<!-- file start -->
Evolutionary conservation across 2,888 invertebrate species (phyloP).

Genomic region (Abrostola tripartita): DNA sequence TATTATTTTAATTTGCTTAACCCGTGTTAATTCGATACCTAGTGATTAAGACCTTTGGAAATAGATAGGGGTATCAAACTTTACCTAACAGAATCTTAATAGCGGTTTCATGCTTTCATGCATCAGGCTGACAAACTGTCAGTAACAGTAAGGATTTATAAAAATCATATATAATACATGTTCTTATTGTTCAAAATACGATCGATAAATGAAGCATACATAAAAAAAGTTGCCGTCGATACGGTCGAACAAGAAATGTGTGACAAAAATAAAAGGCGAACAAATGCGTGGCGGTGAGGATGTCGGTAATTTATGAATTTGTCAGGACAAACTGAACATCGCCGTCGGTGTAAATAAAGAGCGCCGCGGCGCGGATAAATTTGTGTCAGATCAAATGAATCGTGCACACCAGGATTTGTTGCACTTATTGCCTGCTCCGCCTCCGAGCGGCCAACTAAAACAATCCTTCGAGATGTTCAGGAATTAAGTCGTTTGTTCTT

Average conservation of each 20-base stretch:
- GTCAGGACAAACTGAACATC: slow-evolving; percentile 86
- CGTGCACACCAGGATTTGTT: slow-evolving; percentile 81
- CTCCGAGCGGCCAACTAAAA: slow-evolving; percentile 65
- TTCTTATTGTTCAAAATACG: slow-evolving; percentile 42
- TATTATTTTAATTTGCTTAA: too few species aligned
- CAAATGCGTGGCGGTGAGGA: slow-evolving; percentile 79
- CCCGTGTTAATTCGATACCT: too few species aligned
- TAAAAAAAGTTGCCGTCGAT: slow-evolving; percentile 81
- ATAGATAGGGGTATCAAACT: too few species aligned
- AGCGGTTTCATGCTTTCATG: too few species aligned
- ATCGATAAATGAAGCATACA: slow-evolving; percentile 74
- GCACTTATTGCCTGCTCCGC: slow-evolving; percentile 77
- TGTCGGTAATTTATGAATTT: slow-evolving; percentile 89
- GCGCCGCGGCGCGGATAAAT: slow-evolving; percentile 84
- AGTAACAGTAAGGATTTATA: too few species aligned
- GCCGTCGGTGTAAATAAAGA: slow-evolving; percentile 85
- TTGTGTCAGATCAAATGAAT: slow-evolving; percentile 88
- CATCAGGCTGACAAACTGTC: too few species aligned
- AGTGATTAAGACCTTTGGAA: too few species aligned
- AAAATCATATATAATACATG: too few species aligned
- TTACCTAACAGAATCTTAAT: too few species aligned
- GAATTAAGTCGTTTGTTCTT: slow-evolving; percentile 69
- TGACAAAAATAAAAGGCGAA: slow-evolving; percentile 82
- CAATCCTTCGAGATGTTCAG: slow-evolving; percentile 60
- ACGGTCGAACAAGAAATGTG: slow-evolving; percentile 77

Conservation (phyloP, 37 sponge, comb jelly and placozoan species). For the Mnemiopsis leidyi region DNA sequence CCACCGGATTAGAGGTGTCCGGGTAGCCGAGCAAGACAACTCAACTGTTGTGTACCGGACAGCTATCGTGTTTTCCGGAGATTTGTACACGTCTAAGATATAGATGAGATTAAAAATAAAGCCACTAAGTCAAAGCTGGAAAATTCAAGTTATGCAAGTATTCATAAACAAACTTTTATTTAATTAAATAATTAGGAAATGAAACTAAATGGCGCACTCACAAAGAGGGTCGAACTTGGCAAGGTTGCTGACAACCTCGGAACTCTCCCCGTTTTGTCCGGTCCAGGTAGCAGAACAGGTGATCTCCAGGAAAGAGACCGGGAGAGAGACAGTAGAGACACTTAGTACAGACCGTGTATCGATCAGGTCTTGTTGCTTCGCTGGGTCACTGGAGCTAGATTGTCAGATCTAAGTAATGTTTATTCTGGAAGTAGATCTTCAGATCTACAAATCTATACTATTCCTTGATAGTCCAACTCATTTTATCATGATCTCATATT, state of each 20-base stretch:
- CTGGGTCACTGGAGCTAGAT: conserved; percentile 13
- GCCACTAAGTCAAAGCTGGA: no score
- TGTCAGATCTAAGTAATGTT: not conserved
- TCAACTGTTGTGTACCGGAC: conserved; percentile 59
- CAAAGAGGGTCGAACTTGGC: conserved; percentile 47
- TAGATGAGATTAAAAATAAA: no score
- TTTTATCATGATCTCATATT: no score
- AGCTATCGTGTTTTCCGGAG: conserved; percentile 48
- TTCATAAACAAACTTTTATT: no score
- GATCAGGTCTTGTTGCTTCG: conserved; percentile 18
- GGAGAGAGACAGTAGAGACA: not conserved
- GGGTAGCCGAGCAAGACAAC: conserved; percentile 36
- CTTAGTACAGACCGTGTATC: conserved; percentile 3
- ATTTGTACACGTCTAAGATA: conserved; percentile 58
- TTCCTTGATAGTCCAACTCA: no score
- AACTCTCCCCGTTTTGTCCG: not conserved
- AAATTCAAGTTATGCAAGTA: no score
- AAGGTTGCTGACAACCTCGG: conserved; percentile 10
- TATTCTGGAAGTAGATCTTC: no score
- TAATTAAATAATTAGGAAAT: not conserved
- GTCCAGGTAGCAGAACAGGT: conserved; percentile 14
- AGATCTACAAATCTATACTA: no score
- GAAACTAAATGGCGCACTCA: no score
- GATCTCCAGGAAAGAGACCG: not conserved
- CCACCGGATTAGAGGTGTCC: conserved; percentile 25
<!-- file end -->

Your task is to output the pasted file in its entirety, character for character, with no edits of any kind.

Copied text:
Evolutionary conservation across 2,888 invertebrate species (phyloP).

Genomic region (Abrostola tripartita): DNA sequence TATTATTTTAATTTGCTTAACCCGTGTTAATTCGATACCTAGTGATTAAGACCTTTGGAAATAGATAGGGGTATCAAACTTTACCTAACAGAATCTTAATAGCGGTTTCATGCTTTCATGCATCAGGCTGACAAACTGTCAGTAACAGTAAGGATTTATAAAAATCATATATAATACATGTTCTTATTGTTCAAAATACGATCGATAAATGAAGCATACATAAAAAAAGTTGCCGTCGATACGGTCGAACAAGAAATGTGTGACAAAAATAAAAGGCGAACAAATGCGTGGCGGTGAGGATGTCGGTAATTTATGAATTTGTCAGGACAAACTGAACATCGCCGTCGGTGTAAATAAAGAGCGCCGCGGCGCGGATAAATTTGTGTCAGATCAAATGAATCGTGCACACCAGGATTTGTTGCACTTATTGCCTGCTCCGCCTCCGAGCGGCCAACTAAAACAATCCTTCGAGATGTTCAGGAATTAAGTCGTTTGTTCTT

Average conservation of each 20-base stretch:
- GTCAGGACAAACTGAACATC: slow-evolving; percentile 86
- CGTGCACACCAGGATTTGTT: slow-evolving; percentile 81
- CTCCGAGCGGCCAACTAAAA: slow-evolving; percentile 65
- TTCTTATTGTTCAAAATACG: slow-evolving; percentile 42
- TATTATTTTAATTTGCTTAA: too few species aligned
- CAAATGCGTGGCGGTGAGGA: slow-evolving; percentile 79
- CCCGTGTTAATTCGATACCT: too few species aligned
- TAAAAAAAGTTGCCGTCGAT: slow-evolving; percentile 81
- ATAGATAGGGGTATCAAACT: too few species aligned
- AGCGGTTTCATGCTTTCATG: too few species aligned
- ATCGATAAATGAAGCATACA: slow-evolving; percentile 74
- GCACTTATTGCCTGCTCCGC: slow-evolving; percentile 77
- TGTCGGTAATTTATGAATTT: slow-evolving; percentile 89
- GCGCCGCGGCGCGGATAAAT: slow-evolving; percentile 84
- AGTAACAGTAAGGATTTATA: too few species aligned
- GCCGTCGGTGTAAATAAAGA: slow-evolving; percentile 85
- TTGTGTCAGATCAAATGAAT: slow-evolving; percentile 88
- CATCAGGCTGACAAACTGTC: too few species aligned
- AGTGATTAAGACCTTTGGAA: too few species aligned
- AAAATCATATATAATACATG: too few species aligned
- TTACCTAACAGAATCTTAAT: too few species aligned
- GAATTAAGTCGTTTGTTCTT: slow-evolving; percentile 69
- TGACAAAAATAAAAGGCGAA: slow-evolving; percentile 82
- CAATCCTTCGAGATGTTCAG: slow-evolving; percentile 60
- ACGGTCGAACAAGAAATGTG: slow-evolving; percentile 77

Conservation (phyloP, 37 sponge, comb jelly and placozoan species). For the Mnemiopsis leidyi region DNA sequence CCACCGGATTAGAGGTGTCCGGGTAGCCGAGCAAGACAACTCAACTGTTGTGTACCGGACAGCTATCGTGTTTTCCGGAGATTTGTACACGTCTAAGATATAGATGAGATTAAAAATAAAGCCACTAAGTCAAAGCTGGAAAATTCAAGTTATGCAAGTATTCATAAACAAACTTTTATTTAATTAAATAATTAGGAAATGAAACTAAATGGCGCACTCACAAAGAGGGTCGAACTTGGCAAGGTTGCTGACAACCTCGGAACTCTCCCCGTTTTGTCCGGTCCAGGTAGCAGAACAGGTGATCTCCAGGAAAGAGACCGGGAGAGAGACAGTAGAGACACTTAGTACAGACCGTGTATCGATCAGGTCTTGTTGCTTCGCTGGGTCACTGGAGCTAGATTGTCAGATCTAAGTAATGTTTATTCTGGAAGTAGATCTTCAGATCTACAAATCTATACTATTCCTTGATAGTCCAACTCATTTTATCATGATCTCATATT, state of each 20-base stretch:
- CTGGGTCACTGGAGCTAGAT: conserved; percentile 13
- GCCACTAAGTCAAAGCTGGA: no score
- TGTCAGATCTAAGTAATGTT: not conserved
- TCAACTGTTGTGTACCGGAC: conserved; percentile 59
- CAAAGAGGGTCGAACTTGGC: conserved; percentile 47
- TAGATGAGATTAAAAATAAA: no score
- TTTTATCATGATCTCATATT: no score
- AGCTATCGTGTTTTCCGGAG: conserved; percentile 48
- TTCATAAACAAACTTTTATT: no score
- GATCAGGTCTTGTTGCTTCG: conserved; percentile 18
- GGAGAGAGACAGTAGAGACA: not conserved
- GGGTAGCCGAGCAAGACAAC: conserved; percentile 36
- CTTAGTACAGACCGTGTATC: conserved; percentile 3
- ATTTGTACACGTCTAAGATA: conserved; percentile 58
- TTCCTTGATAGTCCAACTCA: no score
- AACTCTCCCCGTTTTGTCCG: not conserved
- AAATTCAAGTTATGCAAGTA: no score
- AAGGTTGCTGACAACCTCGG: conserved; percentile 10
- TATTCTGGAAGTAGATCTTC: no score
- TAATTAAATAATTAGGAAAT: not conserved
- GTCCAGGTAGCAGAACAGGT: conserved; percentile 14
- AGATCTACAAATCTATACTA: no score
- GAAACTAAATGGCGCACTCA: no score
- GATCTCCAGGAAAGAGACCG: not conserved
- CCACCGGATTAGAGGTGTCC: conserved; percentile 25